Wednesday, April 16, 2014
Riparian Care Lacking in BC
Ombudsperson report suggests 25 areas of improvement
Released by Aexis Lunn, BCO/Web photo Kim Carter
rovincial Ombudsperson Kim Carter released today her office's latest report Striking a Balance: The Challenges of Using a Professional Reliance Model in Environmental Protection - British Columbia's Riparian Areas Regulation.
This systemic investigation into an environmental protection program
concludes there has been a lack of oversight, training, information and
reporting of the program by the provincial government. Twenty five
recommendations were made to the Ministry of Forests, Lands and Natural
Resource Operations to ensure the Riparian Areas Regulation (RAR) functions
in an administratively fair manner as it relates to the challenges and
complexities associated with development. Twenty four of the 25
recommendations have been accepted.
The Regulation applies to the southeast coast of Vancouver Island, the Lower
Mainland (except the City of Vancouver), Fraser Valley, Sunshine Coast,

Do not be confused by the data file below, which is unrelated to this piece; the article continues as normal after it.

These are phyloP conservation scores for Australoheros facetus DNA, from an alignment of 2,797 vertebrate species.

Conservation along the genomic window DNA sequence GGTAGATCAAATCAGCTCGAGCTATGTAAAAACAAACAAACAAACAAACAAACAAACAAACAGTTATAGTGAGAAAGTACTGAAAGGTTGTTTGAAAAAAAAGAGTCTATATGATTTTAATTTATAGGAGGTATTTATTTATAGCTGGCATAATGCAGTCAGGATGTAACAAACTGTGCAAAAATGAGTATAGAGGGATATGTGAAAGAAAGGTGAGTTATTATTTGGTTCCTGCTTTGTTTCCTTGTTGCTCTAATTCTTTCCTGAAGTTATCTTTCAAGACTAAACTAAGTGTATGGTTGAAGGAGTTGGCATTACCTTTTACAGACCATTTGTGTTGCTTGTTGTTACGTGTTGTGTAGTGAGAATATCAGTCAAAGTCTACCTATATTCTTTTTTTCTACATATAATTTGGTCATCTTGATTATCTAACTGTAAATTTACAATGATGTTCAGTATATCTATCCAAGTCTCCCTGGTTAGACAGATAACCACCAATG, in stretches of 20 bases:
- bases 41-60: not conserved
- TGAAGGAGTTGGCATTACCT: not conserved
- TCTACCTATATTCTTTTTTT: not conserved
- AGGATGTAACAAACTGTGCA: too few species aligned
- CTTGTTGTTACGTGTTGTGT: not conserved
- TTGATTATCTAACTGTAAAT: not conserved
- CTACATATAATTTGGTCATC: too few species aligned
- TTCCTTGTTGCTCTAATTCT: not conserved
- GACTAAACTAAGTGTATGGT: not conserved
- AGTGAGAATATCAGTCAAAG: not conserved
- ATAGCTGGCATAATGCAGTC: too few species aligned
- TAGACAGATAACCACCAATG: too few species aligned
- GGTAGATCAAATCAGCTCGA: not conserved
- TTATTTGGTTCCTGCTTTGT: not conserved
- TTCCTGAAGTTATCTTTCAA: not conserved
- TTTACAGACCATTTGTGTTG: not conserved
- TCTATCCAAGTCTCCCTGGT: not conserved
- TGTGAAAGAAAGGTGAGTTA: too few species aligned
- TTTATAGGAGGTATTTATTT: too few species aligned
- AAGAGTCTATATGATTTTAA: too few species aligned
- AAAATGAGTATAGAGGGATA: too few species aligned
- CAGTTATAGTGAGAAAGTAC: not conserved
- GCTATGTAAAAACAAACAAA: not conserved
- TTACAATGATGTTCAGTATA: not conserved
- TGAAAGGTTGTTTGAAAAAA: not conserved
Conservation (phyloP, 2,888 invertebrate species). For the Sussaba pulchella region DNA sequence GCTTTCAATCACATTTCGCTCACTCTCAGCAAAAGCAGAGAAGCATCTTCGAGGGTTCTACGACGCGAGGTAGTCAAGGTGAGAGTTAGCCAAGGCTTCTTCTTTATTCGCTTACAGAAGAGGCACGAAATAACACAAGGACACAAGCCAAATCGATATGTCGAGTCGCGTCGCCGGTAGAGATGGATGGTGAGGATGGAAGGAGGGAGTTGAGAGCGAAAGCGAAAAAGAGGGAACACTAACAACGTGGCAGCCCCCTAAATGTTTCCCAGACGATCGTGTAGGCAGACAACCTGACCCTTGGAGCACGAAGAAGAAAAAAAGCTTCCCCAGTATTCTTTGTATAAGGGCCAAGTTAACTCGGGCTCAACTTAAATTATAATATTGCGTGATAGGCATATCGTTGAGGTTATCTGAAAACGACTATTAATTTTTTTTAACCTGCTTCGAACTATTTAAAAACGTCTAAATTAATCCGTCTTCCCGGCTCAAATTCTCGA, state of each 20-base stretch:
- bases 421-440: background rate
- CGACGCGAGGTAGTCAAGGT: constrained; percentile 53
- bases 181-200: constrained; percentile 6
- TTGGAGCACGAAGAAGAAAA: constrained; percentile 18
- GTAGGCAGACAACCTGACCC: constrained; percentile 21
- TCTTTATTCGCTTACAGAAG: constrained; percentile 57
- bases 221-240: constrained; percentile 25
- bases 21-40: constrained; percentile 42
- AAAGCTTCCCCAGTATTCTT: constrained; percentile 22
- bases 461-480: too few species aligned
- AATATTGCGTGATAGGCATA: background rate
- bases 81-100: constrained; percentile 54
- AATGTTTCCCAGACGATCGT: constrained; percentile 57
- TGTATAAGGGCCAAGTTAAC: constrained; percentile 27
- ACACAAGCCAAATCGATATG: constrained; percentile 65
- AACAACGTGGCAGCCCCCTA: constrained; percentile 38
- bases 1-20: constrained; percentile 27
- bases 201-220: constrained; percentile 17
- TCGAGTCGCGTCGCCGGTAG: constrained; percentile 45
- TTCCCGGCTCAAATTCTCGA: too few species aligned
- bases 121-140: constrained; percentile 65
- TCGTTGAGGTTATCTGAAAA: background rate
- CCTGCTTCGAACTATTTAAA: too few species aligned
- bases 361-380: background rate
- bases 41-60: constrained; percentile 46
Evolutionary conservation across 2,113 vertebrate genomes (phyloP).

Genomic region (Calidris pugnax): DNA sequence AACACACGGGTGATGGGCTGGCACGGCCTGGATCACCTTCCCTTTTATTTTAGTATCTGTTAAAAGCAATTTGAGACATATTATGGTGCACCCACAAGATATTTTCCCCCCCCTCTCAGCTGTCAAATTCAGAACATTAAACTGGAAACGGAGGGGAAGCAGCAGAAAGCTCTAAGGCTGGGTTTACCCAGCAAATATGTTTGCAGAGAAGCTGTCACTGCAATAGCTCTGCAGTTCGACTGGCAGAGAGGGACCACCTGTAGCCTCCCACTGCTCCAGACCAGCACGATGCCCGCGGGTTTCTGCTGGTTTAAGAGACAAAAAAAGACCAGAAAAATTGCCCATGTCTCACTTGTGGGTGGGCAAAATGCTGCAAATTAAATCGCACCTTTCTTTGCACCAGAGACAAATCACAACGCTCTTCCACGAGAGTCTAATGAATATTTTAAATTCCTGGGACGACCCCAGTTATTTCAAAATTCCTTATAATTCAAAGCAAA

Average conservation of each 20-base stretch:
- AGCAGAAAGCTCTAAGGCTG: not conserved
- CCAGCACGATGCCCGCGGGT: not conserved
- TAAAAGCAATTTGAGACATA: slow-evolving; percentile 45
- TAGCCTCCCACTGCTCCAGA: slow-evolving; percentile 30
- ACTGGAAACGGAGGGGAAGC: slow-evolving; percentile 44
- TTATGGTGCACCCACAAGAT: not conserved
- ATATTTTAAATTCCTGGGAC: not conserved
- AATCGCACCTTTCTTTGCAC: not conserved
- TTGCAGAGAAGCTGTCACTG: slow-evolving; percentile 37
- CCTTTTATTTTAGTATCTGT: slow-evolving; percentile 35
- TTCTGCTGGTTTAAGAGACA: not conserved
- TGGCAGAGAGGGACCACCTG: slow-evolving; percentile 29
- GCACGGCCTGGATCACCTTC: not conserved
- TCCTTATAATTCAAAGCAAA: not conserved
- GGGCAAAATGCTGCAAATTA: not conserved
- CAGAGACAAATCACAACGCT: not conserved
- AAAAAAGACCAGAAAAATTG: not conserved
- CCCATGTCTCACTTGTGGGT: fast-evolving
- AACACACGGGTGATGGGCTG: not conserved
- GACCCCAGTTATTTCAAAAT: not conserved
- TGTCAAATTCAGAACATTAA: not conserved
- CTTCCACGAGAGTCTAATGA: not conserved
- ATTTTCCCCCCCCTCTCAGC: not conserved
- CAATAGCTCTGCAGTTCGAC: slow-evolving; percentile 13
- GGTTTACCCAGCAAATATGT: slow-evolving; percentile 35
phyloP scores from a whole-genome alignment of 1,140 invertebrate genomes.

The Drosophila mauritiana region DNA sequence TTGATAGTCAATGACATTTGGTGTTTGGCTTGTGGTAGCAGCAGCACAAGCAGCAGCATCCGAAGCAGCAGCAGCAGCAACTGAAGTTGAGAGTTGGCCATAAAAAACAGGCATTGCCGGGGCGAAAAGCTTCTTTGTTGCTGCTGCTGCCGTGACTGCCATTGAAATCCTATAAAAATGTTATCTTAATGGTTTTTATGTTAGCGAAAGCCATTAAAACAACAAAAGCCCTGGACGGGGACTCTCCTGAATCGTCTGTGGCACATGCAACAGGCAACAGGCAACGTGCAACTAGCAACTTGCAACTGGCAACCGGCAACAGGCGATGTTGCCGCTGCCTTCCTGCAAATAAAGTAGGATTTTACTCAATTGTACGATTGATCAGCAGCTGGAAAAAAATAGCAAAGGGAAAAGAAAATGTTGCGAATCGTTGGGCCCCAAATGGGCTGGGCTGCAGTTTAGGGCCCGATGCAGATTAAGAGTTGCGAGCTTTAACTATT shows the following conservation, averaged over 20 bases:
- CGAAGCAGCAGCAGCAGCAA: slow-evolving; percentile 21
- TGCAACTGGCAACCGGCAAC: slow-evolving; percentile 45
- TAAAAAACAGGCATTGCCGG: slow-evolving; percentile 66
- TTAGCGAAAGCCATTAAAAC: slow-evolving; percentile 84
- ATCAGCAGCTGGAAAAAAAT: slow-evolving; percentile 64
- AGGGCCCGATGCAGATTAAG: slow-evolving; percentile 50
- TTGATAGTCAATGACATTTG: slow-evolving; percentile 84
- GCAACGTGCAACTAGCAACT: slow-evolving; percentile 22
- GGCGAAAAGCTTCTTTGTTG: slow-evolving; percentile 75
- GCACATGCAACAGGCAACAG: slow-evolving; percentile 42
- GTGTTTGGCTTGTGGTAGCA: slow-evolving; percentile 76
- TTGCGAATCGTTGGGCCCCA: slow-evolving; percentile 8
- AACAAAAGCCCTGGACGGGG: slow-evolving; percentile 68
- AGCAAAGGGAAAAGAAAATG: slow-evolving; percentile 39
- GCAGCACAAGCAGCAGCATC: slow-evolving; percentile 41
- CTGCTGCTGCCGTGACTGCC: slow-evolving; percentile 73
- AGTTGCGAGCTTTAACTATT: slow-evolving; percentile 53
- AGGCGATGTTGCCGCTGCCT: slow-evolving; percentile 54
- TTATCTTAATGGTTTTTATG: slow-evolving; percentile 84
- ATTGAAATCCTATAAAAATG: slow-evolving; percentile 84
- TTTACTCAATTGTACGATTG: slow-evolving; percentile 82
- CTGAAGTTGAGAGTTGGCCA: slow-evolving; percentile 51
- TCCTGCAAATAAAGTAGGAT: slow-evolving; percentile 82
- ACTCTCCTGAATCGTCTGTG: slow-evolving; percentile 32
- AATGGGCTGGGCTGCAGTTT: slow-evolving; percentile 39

Thompson-Okanagan and Columbia-Shuswap regions. The RAR relies on qualified
professionals to conduct assessments and make decisions about how riparian
areas should be protected in the development process. The ministry has an
important oversight role in monitoring the ongoing implementation of the RAR
by local governments, qualified professionals and developers.
In addition to investigating individual complaints, the Ombudsperson also conducts systemic investigations into complex issues. The Ombudsperson has jurisdiction over a wide range of public agencies, including provincial government ministries, crown corporations, government boards, schools, universities and colleges, local governments and self-regulating professions.
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